Column – Joy to The World?
Published 11:50 am Thursday, December 21, 2023
The most published “Christmas carol” in North America isn’t supposed to be a Christmas carol at all. True to the form of so much we Christians do on this continent, along the way we took something that was good, sacred, and meaningful as is and made it fit our desires, rather than its intended use. With “good intentions” I’m sure, but not without consequences. I believe that while we gained an honored tradition that brings happiness, we may have lost the intended and purposeful value the songwriter had for the lyrics.
While I don’t think for a second that I’ll ever attempt to have it removed from any worship service, that does not change the fact that Isaac Watts wrote it based upon a specifically Christian interpretation of Psalm 98 (which is not written as a Christian text), and the lyrics discuss the “Second Coming” of the Christ. It was not written about, nor do the words reflect, the story of the nativity of Christ.
The song was written to say that when Christ comes again, as we Christians strive to make happen as the living body of Christ, there will be great joy. Joy to the World! All of it. The terrestrial and the superterrestrial. So much joy that we must make room in our hearts for it.
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How do we make room for that? It seems to me that “no more let sins and sorrows grow” and “make the nations prove the glories of his righteousness, and wonders of his love, and wonders of his love” are a good start.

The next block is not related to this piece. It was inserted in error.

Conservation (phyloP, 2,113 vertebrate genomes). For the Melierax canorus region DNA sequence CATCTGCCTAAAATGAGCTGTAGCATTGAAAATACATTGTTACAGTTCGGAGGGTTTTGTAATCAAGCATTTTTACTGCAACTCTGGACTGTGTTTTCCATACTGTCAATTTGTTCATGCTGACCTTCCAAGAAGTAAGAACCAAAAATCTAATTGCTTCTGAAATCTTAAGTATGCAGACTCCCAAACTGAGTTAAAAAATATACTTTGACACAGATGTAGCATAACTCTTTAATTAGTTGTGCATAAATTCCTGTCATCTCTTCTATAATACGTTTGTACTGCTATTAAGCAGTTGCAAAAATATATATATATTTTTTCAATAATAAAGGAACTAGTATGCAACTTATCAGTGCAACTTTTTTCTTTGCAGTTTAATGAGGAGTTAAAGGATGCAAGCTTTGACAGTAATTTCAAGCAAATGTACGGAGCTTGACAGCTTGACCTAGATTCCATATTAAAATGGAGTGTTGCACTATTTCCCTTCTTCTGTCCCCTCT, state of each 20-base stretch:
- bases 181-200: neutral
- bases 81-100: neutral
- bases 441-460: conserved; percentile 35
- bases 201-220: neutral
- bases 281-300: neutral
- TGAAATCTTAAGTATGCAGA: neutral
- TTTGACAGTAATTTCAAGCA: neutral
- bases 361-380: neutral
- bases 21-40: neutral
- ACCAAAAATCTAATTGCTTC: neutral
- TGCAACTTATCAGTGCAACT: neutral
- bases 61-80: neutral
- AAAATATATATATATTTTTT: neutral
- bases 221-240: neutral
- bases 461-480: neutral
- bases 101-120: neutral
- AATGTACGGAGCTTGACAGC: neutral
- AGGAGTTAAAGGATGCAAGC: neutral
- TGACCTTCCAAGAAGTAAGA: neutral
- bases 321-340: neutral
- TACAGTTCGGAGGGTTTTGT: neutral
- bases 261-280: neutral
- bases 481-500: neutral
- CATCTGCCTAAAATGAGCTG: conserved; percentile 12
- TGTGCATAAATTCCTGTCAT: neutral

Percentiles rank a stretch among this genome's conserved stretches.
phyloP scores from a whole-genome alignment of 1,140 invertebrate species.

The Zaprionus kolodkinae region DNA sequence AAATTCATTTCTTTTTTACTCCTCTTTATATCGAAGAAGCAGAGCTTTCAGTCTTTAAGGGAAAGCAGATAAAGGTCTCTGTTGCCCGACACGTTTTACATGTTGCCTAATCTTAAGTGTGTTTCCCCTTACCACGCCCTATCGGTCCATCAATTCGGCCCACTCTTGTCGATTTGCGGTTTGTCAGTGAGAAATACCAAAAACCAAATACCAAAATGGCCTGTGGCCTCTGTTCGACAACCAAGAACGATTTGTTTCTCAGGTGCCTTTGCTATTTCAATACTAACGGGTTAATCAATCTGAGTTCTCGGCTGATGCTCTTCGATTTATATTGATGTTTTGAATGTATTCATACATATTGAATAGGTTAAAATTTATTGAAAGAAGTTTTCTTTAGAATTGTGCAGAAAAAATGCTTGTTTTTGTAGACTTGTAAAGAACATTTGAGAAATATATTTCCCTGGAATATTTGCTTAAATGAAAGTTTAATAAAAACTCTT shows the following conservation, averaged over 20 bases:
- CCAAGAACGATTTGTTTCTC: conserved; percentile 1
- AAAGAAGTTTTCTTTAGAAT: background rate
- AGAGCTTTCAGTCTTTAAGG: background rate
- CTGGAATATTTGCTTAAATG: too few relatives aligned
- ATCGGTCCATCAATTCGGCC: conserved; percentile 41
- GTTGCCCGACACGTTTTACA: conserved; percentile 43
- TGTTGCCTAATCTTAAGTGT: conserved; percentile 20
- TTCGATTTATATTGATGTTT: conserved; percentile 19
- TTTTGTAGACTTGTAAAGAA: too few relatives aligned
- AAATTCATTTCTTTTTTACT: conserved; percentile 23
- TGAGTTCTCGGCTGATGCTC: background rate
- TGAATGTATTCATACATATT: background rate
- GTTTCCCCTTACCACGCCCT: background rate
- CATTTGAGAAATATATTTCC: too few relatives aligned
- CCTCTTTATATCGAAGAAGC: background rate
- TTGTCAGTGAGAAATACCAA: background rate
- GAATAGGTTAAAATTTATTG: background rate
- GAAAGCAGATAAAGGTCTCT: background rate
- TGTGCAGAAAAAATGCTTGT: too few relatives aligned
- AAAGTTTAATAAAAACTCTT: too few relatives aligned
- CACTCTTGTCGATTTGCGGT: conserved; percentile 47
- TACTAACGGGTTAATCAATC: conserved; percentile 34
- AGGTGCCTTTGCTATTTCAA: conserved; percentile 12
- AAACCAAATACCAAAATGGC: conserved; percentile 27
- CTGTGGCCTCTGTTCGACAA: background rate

Watts’ lyrics tell us that the joy we so desperately want with Christ also comes when Christians act in the world as Christ would have us. Along with it must also come the acts of holding to account our systems, governments and selves. We must account for our individual and communal work in ending the “growth of sins and sorrows” of the world. Those things that separate ourselves and others from God’s love, and those things which bring harm to bodies and spirits.
While there may be joy for you and I this Christmas, in my experience, much of it is temporal. Why not make it more than that? Sustainable, celestial and purposeful. We can move it beyond the highly produced worship services and ballooning credit card debts. We can make it a lasting joy when we do the work that brings “Joy to the World” by ensuring children in war-torn Gaza, Ukraine and other places (The Geneva Academy is currently monitoring 110 armed conflicts) no longer have to cup their hands in the rain for a drink of life-sustaining water or dress the wounds of war. When migrant travelers, like the holy family, can always, and at the very least, find shelter, food and love. When we love our neighbors, and when we define our neighbors not by geography but in our hearts.
We can truly sing “The Lord is come, let Earth receive her King” when we bring the “wonders of His love.”
Do you want to be a gift to Christ this Christmas? Travel the spiritual and physical journeys you need to so that people can recognize you, and your community, as a wonder of love.
Merry Christmas! The Lord is come!
The Rev. Jason Stump is pastor of Oakland Christian United Church of Christ in Suffolk. He can be reached at firstname.lastname@example.org